Your eyes open.
You're standing on water, but can't look at yourself to see how it's possible. Moving forward in a smooth, hovering fashion, an island appears in the distance. Music manifests out of the air and from the living plants and creatures on the island. You hear the sound of cascading flutes and sliding, almost theremin-like, synthesizer tones interjected with arrhythmic bells and chimes. You proceed further into the island. The trees are lush with pink flowers. Frogs, squirrels, rabbits, and crabs are just some of the active wildlife you encounter; each goes about its business, only scurrying away when you get close. It feels like springtime and the island is so teeming with life, it's singing.
Eventually, the sun disappears beneath the horizon and night falls. Shooting stars paint the deep blue sky with streaks of light. In the distance you notice a swarm of twinkling sprites hanging low like a fog. Egging flickers beckon you nearer, showing the way. You come upon the glimmering mass above a circle of gravestones. You cross their perimeter and the lights begin to swirl into a spinning hoop near the ground. The music flurries with excitement like a Four Tet track coming to a head. You look up to witness day and night cycles speed past in mere moments, like the view from the surface of a globe as someone bats it with their fingertips at full force. The sun and the moon take turns flinging from east to west. You enter the cyclone and everything turns white.
When you come to, you notice a new, drier color palette and bizarre flying creatures whose chirps sound like wood block strums. The whole island has transitioned to another phase. Spring has given way to summer.
This is likely how the beginning of your first run through Proteus will go down. The game does not pedantically tell you what you need to do, but it does imply direction through visual and audible cues. Most importantly, it invites you to play with locative music systems in a retro-fantastical environment. There is a minimalist narrative and a definitive end to Proteus, but due to its brief duration, you'll want to play it multiple times. Like a live stage performance, many elements of Proteus' island will reappear on successive playthroughs, but always in a slightly tweaked arrangement.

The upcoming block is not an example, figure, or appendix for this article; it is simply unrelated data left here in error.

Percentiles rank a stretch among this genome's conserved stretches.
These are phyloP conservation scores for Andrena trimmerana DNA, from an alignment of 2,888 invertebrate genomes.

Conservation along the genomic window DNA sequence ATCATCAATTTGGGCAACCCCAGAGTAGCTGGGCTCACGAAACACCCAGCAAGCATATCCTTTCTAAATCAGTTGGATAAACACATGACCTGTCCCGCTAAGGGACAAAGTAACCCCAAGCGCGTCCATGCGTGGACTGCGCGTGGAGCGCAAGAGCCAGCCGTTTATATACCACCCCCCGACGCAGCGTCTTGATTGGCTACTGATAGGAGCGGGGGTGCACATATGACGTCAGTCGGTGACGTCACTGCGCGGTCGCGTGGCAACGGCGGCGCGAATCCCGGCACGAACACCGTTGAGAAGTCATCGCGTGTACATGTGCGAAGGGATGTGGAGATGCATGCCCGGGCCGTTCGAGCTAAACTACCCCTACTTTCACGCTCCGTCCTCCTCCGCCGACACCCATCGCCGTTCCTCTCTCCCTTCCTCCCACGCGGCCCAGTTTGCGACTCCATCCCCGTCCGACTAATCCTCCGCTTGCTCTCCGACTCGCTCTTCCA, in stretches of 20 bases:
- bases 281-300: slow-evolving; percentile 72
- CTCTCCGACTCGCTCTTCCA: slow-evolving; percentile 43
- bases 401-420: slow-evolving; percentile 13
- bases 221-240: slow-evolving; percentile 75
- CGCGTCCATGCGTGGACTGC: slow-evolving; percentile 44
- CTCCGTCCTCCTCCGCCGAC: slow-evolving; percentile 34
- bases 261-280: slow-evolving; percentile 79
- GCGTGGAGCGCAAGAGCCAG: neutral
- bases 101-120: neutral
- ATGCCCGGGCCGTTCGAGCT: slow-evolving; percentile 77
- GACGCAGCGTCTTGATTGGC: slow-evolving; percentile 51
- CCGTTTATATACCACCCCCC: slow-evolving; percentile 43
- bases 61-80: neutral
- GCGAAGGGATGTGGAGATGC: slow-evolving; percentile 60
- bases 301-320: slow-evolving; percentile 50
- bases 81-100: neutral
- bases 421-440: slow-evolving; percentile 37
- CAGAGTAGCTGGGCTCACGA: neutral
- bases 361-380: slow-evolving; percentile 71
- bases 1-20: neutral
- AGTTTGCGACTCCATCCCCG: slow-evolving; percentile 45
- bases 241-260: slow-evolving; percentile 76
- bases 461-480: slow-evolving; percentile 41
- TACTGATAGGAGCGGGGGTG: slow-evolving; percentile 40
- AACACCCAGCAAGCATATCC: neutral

Proteus is a game that values the present above all else. The island is procedurally generated when you click to start play, and will render uniquely for every new beginning. With any real world location there is an implicit history and an undetermined future, but Proteus' island is your ephemeral playground –born into existence at your whim, and gone forever when you're finished. Even if the island had a life beyond your play time, your presence has no empirical effect on it. There's no evidence that you actually touch the island; you begin Proteus in the ocean and end it in the sky.
Your life in Proteus is ultimately transient, drifting through the seasons until reaching the game's inevitable finale in an hour or less. You can avoid the sparkling portals and remain in spring for as long as you want, but the transports will remain, persistently summoning you to march onward with their tantalizing chimes and magic potential. At some point you'll run out of things to do and succumb to progression.
There's no turning back from the decision to shift time forward. Once the season has changed, it's impossible to reverse it. However, since Proteus can have such a brisk run-time, there's no pressure to see everything in one go. Each successive playthough is likely to reveal something new about the island that you didn't come across before. You're part of the island's live act, and it's a venue that prides itself on improv.